Brussels, 10 September 2009 – Friends of the Earth has welcomed a ruling yesterday, by the UK advertising watchdog, that describing palm oil as "sustainably produced" is false advertising.
The UK Advertising Standards Authority (ASA) ruling followed a Friends of the Earth Europe/International complaint against an advert by the Malaysian Palm Oil Council.  The ASA has banned the advert.
MPOC's statement that palm oil is the 'only product able to sustainably and efficiently meet a larger portion of the world's increasing demand for oil crop-based consumer good, foodstuffs and biofuels' was found misleading.
Also the statement that palm oil contributes to alleviation of poverty was misleading, as 'there was not a consensus of the economic impact of palm oil on local communities'.
The ASA further stated that the certification scheme of the Roundtable on Sustainable Palm Oil was 'still the subject of debate'. Therefore, making a claim that palm oil could be wholly sustainable, which cannot be substantiated, was deemed to be misleading.
Friends of the Earth International corporate campaigner Paul de Clerck said 'We are pleased that the ASA has ruled that palm oil cannot be qualified as sustainable. The Malaysian palm oil industry continues to lie about the negative environmental and social impacts of palm oil. The vast scale of palm oil production means that it cannot be sustainable - it destroys forests, increases carbon emissions, and forces local communities in developing countries off their land'.
Friends of the Earth Europe biofuels campaigner Adrian Bebb said: 'Europe"s growing demand for palm oil is driving the expansion of plantations around the world. Wasting this oil by burning it in cars adds insult to the crime. The European Union must get rid of its target to massively expand biofuel use.'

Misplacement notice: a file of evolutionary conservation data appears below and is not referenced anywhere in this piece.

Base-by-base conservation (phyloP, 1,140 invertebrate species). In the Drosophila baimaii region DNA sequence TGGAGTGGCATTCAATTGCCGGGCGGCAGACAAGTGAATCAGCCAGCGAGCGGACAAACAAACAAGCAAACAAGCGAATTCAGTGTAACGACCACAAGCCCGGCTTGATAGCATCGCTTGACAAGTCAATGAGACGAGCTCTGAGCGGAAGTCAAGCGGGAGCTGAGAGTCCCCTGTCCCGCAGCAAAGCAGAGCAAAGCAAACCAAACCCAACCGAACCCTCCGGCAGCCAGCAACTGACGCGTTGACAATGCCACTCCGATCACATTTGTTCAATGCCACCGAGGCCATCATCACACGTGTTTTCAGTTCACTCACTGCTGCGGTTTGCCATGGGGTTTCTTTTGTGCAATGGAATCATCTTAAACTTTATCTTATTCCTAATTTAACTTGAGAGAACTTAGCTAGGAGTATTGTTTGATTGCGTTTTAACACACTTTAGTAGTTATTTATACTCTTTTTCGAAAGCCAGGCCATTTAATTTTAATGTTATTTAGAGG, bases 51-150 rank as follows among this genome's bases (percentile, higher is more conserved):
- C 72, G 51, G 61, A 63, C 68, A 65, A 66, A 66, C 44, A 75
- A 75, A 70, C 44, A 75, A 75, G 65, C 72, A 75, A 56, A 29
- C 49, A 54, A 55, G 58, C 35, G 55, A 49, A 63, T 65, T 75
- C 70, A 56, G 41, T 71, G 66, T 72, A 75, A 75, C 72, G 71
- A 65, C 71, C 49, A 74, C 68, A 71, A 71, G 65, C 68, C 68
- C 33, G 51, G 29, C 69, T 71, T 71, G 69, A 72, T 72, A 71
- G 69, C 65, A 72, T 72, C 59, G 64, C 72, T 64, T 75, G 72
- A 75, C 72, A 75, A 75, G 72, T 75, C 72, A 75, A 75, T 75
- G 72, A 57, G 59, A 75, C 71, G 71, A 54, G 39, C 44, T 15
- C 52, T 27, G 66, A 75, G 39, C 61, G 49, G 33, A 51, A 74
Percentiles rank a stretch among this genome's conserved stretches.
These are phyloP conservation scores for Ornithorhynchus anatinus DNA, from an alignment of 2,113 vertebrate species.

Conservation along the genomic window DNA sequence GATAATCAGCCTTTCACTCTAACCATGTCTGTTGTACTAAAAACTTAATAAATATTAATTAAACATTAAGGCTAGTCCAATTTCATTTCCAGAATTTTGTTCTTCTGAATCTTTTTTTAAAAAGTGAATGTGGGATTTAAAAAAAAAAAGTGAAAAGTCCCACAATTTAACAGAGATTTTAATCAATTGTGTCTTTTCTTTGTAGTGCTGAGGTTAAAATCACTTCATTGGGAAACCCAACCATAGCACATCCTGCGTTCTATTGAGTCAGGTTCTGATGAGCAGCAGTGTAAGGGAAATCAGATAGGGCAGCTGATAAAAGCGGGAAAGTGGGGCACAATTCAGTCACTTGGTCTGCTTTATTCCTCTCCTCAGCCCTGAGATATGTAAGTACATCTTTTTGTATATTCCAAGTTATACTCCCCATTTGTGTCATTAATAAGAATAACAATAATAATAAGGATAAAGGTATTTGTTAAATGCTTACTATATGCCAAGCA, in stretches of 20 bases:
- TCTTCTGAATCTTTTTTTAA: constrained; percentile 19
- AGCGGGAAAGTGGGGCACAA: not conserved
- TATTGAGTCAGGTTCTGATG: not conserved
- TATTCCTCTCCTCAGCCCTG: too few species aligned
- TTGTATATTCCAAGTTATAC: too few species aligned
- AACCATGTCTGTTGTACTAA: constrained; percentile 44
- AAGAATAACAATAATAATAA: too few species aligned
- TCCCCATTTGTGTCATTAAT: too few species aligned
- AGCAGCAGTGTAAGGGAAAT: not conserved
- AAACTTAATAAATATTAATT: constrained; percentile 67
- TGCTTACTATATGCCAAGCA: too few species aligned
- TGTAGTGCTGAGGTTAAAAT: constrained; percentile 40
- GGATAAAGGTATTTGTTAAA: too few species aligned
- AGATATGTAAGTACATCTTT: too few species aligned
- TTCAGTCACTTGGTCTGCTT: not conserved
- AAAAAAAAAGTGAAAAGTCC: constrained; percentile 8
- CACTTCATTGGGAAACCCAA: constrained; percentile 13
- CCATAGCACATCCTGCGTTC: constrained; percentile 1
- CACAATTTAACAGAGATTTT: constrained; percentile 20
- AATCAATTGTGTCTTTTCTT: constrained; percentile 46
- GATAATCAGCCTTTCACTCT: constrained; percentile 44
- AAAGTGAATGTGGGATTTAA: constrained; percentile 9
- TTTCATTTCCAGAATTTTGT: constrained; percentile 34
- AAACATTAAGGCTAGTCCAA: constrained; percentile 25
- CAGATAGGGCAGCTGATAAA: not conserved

The Friends of the Earth's complaint can be found at:
The ASA ruling can be found at:
 In January 2008, the Advertising Standards Authority (ASA) ruled that an advertisement by the Malaysian Palm Oil Council (MPOC) which described palm oil as "sustainably produced" was false advertising. The verdict followed a Friends of the Earth International complaint against an advert by the Malaysian Palm Oil Council. For further information see: http://www.foe.co.uk/resource/press_releases/sustainable_palm_oil_adver_09012008.html
 The EU target requiring 10 percent of the EU's energy in transport to come from renewable sources by 2020 was passed in December 2008 but still needs to be implemented into national law. Significant new research on the carbon emissions caused by indirect land-use change to make way for biofuels crops was published in 2007 and 2008.